Bleating Tree Frog (Litoria dentata)

The Bleating Tree Frog is smallish species up to 45mm long and creamish brown to pale grey in colour, often with a darker patch running down the spine. The groin and backs of the thighs are frequently yellow and the belly is a yellowish white colour. The upper part of the eye is red and both the fore and hind limbs have large toe discs to aid in climbing.

It is often seen in coastal lagoons, ponds and swamps and particularly favours those locations with a grassy edge or beneath bark and large stones where it can hide. The males call from the ground close to water and are often only heard after heavy spring and summer rain. Locally uncommon, and possibly extinct, although some historical records of it being in the local government area (LGA) exist.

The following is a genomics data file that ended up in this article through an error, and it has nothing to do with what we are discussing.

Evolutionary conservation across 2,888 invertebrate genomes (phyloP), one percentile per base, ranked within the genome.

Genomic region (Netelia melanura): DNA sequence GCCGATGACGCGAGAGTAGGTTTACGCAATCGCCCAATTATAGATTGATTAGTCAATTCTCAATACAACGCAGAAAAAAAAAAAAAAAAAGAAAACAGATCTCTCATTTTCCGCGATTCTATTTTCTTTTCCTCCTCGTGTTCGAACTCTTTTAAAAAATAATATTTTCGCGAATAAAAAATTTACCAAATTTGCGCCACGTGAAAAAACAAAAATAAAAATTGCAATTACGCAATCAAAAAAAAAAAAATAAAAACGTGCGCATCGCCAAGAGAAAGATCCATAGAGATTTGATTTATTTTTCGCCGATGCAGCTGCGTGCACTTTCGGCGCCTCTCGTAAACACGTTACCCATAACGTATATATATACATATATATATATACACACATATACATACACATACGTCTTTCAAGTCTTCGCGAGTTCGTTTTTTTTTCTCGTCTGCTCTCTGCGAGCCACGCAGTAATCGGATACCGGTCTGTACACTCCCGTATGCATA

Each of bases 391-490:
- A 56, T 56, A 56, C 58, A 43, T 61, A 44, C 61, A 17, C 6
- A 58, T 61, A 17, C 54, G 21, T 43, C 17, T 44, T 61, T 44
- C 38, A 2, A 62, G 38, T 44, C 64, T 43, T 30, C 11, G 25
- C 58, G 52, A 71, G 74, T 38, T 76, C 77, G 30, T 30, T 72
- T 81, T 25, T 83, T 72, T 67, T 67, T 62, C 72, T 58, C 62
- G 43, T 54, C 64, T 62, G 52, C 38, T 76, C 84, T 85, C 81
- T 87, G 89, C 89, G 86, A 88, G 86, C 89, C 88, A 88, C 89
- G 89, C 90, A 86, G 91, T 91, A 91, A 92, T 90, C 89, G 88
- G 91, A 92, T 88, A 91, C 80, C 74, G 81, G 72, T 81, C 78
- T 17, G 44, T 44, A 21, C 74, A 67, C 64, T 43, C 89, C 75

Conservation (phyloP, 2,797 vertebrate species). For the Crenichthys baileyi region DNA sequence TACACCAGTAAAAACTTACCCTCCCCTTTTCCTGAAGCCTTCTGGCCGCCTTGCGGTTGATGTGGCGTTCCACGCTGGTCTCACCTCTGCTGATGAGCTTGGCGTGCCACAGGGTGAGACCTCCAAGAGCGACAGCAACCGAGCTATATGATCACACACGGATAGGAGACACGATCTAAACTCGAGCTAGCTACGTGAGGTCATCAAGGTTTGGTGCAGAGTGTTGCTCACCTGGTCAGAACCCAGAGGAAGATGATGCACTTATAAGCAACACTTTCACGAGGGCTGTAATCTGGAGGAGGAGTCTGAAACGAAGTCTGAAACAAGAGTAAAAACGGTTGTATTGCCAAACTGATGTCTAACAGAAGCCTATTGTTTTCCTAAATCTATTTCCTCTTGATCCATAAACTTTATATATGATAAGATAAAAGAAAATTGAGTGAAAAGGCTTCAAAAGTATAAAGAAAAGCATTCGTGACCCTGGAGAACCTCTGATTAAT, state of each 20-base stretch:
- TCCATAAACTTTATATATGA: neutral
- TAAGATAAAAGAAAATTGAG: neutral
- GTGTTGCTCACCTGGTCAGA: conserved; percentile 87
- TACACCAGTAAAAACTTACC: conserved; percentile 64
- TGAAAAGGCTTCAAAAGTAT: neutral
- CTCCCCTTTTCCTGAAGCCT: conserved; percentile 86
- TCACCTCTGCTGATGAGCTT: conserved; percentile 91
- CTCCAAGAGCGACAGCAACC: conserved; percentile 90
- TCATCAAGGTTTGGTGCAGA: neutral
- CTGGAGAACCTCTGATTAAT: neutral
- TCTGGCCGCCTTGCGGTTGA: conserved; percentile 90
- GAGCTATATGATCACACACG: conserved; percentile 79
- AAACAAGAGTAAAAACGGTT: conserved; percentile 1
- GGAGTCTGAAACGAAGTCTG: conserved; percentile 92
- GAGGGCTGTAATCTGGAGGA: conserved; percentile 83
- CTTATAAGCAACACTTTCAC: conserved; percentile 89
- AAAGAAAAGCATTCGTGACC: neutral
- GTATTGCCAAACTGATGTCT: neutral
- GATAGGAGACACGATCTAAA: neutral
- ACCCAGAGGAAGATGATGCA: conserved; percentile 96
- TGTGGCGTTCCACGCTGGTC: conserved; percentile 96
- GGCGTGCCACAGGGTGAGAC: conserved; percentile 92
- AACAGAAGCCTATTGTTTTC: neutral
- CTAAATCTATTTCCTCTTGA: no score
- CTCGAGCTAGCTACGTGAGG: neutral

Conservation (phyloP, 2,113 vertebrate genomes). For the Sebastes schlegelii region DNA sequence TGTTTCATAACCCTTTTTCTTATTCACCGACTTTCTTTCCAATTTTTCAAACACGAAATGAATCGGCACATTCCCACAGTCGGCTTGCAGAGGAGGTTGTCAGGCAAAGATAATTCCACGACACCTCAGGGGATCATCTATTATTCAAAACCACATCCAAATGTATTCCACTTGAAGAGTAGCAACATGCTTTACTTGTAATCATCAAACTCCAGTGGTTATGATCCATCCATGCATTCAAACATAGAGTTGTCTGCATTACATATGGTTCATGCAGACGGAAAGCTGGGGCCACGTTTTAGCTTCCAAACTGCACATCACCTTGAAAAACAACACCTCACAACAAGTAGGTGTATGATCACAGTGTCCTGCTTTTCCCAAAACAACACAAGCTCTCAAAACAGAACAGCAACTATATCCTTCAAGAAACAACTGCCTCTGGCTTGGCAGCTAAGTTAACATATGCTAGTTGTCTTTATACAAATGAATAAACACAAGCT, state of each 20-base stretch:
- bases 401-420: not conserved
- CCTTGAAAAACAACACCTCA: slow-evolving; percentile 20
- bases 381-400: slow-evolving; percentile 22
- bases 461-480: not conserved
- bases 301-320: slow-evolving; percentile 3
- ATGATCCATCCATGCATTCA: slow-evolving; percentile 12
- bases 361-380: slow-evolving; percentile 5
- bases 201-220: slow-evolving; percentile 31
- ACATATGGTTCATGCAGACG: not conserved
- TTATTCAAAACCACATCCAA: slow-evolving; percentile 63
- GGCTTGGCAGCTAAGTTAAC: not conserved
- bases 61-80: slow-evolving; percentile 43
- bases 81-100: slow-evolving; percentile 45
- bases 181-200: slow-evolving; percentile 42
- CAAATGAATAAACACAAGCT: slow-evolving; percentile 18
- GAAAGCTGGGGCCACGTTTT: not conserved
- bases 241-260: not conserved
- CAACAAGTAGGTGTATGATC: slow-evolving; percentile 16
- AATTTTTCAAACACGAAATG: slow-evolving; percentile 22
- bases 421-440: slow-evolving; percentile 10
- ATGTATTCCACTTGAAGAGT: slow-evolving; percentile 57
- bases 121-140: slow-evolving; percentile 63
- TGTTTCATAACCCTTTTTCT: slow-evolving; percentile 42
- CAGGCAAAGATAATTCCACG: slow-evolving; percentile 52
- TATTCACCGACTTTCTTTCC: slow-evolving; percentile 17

Size: up to 5cm

Status: Locally uncommon

Eggs: Once the eggs are fertilised the female kicks the water with her back legs dispersing the eggs. They spread out and sink, landing on the substrate.

Tadpoles: Are medium sized and are usually dark brown in colour. These tadpoles feed throughout the water column, but are often seen at the surface. They have also been observed swimming in groups.

Call: A high pitched bleat, almost painful in its pitch and volume.

Known Localities: Historical records exist from St Ives, Lindfield and Roseville